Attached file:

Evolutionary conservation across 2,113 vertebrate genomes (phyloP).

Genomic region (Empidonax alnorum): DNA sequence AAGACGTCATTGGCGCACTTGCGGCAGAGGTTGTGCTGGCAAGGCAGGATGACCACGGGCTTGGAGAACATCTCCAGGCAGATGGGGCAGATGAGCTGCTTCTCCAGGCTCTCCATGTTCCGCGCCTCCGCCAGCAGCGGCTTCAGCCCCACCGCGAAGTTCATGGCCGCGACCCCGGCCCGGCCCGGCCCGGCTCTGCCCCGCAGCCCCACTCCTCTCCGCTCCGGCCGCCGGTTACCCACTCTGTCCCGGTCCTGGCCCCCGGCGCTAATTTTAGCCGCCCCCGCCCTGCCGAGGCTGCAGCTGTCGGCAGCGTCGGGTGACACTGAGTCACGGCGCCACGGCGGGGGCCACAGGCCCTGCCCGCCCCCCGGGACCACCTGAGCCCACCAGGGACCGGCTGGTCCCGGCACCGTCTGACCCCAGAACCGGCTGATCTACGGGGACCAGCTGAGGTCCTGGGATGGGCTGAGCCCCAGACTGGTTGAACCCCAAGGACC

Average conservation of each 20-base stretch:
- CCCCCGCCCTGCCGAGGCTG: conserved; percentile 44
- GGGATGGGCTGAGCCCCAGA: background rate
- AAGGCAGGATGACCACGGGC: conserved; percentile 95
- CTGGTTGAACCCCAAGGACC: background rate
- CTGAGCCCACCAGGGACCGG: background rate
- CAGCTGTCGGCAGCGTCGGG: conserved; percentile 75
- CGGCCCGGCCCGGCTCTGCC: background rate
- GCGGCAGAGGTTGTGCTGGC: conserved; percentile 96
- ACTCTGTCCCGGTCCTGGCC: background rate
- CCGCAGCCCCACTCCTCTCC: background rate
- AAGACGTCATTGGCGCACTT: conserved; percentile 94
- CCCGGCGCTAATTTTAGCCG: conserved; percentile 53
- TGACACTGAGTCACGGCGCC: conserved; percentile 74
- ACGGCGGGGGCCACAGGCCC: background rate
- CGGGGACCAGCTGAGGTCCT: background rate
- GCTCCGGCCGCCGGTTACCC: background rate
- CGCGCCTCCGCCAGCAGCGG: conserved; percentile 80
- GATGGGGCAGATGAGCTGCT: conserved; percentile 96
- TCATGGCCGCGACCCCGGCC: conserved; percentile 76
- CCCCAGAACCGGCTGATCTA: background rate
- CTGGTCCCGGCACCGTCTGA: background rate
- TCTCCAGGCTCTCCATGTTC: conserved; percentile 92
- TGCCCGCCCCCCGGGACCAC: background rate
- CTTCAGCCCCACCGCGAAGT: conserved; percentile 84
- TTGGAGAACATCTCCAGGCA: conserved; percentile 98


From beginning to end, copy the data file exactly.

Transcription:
Evolutionary conservation across 2,113 vertebrate genomes (phyloP).

Genomic region (Empidonax alnorum): DNA sequence AAGACGTCATTGGCGCACTTGCGGCAGAGGTTGTGCTGGCAAGGCAGGATGACCACGGGCTTGGAGAACATCTCCAGGCAGATGGGGCAGATGAGCTGCTTCTCCAGGCTCTCCATGTTCCGCGCCTCCGCCAGCAGCGGCTTCAGCCCCACCGCGAAGTTCATGGCCGCGACCCCGGCCCGGCCCGGCCCGGCTCTGCCCCGCAGCCCCACTCCTCTCCGCTCCGGCCGCCGGTTACCCACTCTGTCCCGGTCCTGGCCCCCGGCGCTAATTTTAGCCGCCCCCGCCCTGCCGAGGCTGCAGCTGTCGGCAGCGTCGGGTGACACTGAGTCACGGCGCCACGGCGGGGGCCACAGGCCCTGCCCGCCCCCCGGGACCACCTGAGCCCACCAGGGACCGGCTGGTCCCGGCACCGTCTGACCCCAGAACCGGCTGATCTACGGGGACCAGCTGAGGTCCTGGGATGGGCTGAGCCCCAGACTGGTTGAACCCCAAGGACC

Average conservation of each 20-base stretch:
- CCCCCGCCCTGCCGAGGCTG: conserved; percentile 44
- GGGATGGGCTGAGCCCCAGA: background rate
- AAGGCAGGATGACCACGGGC: conserved; percentile 95
- CTGGTTGAACCCCAAGGACC: background rate
- CTGAGCCCACCAGGGACCGG: background rate
- CAGCTGTCGGCAGCGTCGGG: conserved; percentile 75
- CGGCCCGGCCCGGCTCTGCC: background rate
- GCGGCAGAGGTTGTGCTGGC: conserved; percentile 96
- ACTCTGTCCCGGTCCTGGCC: background rate
- CCGCAGCCCCACTCCTCTCC: background rate
- AAGACGTCATTGGCGCACTT: conserved; percentile 94
- CCCGGCGCTAATTTTAGCCG: conserved; percentile 53
- TGACACTGAGTCACGGCGCC: conserved; percentile 74
- ACGGCGGGGGCCACAGGCCC: background rate
- CGGGGACCAGCTGAGGTCCT: background rate
- GCTCCGGCCGCCGGTTACCC: background rate
- CGCGCCTCCGCCAGCAGCGG: conserved; percentile 80
- GATGGGGCAGATGAGCTGCT: conserved; percentile 96
- TCATGGCCGCGACCCCGGCC: conserved; percentile 76
- CCCCAGAACCGGCTGATCTA: background rate
- CTGGTCCCGGCACCGTCTGA: background rate
- TCTCCAGGCTCTCCATGTTC: conserved; percentile 92
- TGCCCGCCCCCCGGGACCAC: background rate
- CTTCAGCCCCACCGCGAAGT: conserved; percentile 84
- TTGGAGAACATCTCCAGGCA: conserved; percentile 98